Today one in five people are living in poverty, which is just not right. The nature of poverty has changed over time, so the ways we tackle poverty must change too. And we need big ideas, because current approaches are not working. We have a shared responsibility to work together to solve poverty.
Of the 14 million people in poverty, JRF’s figures released recently show that 1.5 million people are destitute, which is the most severe form of poverty and means someone lacks two or more of the basic essentials in a month. JRF produced their tenth minimum income standard, and it typically shows that a third of the population live below what the public considers the necessary minimum to participate in society.
Latest figures from JRF’s state of the nation report show that child and pensioner poverty are beginning to rise, the first sustained increases in two decades. But rates of poverty in the UK were already far too high, and overall, they have not changed a great deal in 20 years. We need big ideas to solve UK poverty, because contemporary approaches have run out of steam. Technocratic solutions that do not face up to the nature and scale of the problem will fall short of rising to the challenge of the dynamic and shifting character of modern-day poverty.
Struggling to make ends meet
The further households fall below the MIS budget, the more they struggle to make ends meet. We know that this is both stressful and time consuming.
Understanding what destitution in the UK means
It’s not right that anyone should have to face destitution. In our society, no-one should be left to go hungry, be unable to heat or light their home or live on the streets. Yet our research shows that around one and a half million people were destitute in the UK at some point during 2017, including over a third of a million children. This means they could not afford to have what we all need to eat, stay warm and dry, and keep clean. One and a half million people locked out of the chance of building a decent and secure life.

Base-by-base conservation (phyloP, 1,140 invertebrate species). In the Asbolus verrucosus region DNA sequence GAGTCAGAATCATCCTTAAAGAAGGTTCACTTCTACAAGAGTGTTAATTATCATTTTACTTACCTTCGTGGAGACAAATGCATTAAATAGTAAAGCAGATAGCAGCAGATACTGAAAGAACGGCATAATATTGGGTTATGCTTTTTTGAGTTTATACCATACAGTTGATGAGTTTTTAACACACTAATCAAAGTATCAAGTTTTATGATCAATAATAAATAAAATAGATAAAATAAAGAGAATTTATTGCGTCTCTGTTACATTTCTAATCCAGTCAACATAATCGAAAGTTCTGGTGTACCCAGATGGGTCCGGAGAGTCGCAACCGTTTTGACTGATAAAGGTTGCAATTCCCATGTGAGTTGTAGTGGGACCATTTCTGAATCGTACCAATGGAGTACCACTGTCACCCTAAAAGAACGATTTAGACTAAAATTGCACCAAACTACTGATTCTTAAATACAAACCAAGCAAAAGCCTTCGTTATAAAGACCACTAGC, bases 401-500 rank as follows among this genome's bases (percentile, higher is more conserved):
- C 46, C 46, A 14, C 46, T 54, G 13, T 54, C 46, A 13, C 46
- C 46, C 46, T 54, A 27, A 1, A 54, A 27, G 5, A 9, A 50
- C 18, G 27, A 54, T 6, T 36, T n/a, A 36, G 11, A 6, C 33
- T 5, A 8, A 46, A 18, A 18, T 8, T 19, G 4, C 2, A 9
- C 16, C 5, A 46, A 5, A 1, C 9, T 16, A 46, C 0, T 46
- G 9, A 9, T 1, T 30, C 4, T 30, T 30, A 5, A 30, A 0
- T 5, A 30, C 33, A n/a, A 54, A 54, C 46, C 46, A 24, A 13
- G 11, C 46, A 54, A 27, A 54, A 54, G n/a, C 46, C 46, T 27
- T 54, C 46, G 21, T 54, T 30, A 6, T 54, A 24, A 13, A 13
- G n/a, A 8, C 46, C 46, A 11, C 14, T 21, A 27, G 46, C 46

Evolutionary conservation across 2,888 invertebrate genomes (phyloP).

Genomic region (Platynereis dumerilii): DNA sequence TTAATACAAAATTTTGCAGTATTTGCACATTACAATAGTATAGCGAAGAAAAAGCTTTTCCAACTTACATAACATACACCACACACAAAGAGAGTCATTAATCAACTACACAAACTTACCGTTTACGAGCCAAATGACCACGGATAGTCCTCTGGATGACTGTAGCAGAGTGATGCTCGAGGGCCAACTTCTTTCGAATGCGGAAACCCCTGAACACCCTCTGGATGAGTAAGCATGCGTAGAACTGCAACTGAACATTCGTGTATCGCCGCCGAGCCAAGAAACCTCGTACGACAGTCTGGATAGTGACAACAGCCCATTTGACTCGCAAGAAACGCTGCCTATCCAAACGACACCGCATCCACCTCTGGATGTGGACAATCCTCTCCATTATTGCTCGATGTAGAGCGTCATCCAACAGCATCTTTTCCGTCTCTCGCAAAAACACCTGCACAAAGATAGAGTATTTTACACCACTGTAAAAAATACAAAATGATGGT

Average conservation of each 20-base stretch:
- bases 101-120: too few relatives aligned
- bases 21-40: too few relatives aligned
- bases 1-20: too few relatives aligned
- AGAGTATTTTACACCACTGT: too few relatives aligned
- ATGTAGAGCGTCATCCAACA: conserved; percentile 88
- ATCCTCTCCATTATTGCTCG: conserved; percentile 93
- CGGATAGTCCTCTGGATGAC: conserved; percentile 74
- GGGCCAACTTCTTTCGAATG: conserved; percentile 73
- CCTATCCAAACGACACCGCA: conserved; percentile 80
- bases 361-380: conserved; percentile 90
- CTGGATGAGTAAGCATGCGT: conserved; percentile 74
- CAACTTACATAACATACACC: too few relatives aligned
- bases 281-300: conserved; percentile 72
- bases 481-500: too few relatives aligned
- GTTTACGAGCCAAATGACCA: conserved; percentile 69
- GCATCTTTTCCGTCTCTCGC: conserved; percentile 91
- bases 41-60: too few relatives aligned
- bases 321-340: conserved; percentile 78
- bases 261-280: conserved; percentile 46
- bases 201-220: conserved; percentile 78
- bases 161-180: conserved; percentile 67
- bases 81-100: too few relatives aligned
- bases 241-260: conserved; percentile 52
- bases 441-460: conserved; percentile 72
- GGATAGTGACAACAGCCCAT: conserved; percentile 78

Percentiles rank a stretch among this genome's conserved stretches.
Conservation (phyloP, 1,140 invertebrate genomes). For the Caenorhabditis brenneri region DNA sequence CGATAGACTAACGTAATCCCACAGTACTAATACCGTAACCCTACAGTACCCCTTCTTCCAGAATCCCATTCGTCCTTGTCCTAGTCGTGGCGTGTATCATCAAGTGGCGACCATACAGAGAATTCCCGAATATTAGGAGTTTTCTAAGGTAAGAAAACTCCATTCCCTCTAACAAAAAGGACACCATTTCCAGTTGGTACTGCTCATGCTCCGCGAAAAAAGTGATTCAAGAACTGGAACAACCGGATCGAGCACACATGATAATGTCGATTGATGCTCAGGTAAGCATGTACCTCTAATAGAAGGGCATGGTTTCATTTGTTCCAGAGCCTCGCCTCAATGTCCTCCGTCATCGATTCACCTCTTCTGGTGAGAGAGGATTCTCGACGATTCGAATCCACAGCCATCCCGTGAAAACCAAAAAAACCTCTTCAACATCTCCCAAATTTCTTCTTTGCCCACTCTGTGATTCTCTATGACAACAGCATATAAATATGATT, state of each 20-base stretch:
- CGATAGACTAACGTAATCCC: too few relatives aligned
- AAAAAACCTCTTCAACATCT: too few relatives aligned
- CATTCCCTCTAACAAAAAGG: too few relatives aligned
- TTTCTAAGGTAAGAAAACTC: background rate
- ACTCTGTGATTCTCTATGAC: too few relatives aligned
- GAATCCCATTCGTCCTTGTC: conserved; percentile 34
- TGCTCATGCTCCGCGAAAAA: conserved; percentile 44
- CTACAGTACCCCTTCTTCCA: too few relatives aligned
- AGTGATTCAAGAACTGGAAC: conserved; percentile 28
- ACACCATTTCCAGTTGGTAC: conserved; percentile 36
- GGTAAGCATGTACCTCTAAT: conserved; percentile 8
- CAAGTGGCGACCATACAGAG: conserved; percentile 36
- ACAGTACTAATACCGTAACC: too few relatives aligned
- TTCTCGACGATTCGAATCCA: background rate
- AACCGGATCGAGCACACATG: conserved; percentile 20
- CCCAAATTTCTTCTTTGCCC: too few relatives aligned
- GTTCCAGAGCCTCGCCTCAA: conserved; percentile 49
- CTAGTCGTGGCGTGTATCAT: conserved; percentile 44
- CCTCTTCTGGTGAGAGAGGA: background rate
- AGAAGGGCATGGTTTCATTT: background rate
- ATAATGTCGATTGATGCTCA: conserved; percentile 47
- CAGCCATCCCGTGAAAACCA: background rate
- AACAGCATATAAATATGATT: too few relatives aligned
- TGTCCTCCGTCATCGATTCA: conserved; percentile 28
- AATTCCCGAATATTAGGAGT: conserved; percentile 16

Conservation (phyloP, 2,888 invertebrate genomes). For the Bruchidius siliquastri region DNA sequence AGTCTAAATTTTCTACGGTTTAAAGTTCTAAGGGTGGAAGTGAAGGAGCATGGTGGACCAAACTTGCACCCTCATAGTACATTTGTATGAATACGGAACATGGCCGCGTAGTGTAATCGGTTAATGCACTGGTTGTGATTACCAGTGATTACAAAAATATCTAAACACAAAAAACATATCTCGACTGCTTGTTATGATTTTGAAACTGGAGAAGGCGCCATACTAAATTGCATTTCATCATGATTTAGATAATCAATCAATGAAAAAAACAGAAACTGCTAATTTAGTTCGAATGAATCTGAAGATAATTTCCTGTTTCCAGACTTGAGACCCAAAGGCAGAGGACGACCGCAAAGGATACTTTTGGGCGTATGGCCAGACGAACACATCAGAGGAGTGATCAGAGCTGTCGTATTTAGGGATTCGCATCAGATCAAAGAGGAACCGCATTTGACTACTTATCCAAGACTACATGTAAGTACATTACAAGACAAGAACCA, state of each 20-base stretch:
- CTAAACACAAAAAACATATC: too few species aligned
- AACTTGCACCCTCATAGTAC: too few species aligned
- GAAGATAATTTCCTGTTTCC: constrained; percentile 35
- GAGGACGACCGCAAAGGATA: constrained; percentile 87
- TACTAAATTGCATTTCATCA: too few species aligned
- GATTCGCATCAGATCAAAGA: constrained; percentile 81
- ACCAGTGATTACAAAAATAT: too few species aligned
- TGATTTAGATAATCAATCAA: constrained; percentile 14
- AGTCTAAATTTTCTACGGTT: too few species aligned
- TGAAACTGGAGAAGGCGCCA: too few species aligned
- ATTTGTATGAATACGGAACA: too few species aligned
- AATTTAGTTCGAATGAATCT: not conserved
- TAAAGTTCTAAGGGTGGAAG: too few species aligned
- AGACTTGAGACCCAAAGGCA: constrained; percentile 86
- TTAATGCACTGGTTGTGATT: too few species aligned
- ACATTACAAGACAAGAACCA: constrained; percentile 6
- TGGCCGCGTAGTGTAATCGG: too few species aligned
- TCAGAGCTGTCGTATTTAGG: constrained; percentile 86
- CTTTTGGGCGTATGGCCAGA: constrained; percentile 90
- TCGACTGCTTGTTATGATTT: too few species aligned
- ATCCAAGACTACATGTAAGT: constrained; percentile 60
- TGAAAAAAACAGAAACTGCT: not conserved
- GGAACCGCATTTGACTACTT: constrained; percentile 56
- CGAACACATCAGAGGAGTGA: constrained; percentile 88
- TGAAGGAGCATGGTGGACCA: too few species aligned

Destitution means going without the bare essentials we all need. That’s a home, food, heating, lighting, clothing, shoes and basic toiletries. We define destitution as when people have lacked two or more of these essentials over the past month because they couldn’t afford them; or if their income is extremely low – less than £70 a week for a single adult. This definition is also based on what the general public agree destitution to be.
“To be destitute doesn’t just mean getting by on very little, it’s losing the ability to keep a roof over your head, eat often enough, or afford warm clothes when it’s cold. You can’t keep yourself clean or put the lights on. This shouldn’t happen to anybody, let alone over one and a half million people in the UK.
Other ways of thinking about poverty
Many people who become homeless do not show up in official figures. This is known as hidden homelessness.
This includes people who become homeless but find a temporary solution by staying with family members or friends, living in squats or other insecure accommodation.
Research by the charity Crisis indicates that about 62% of single homeless people are hidden and may not show up in official figures.
A poll of 2,000 UK adults we commissioned in December 2013, found that 32% of people have experienced homelessness (including sofa surfing and staying with friends) or know someone who has experienced homelessness. 14% had experienced it themselves, 20% knew someone else who had experienced it, 2% said they had both experienced it and knew others who had.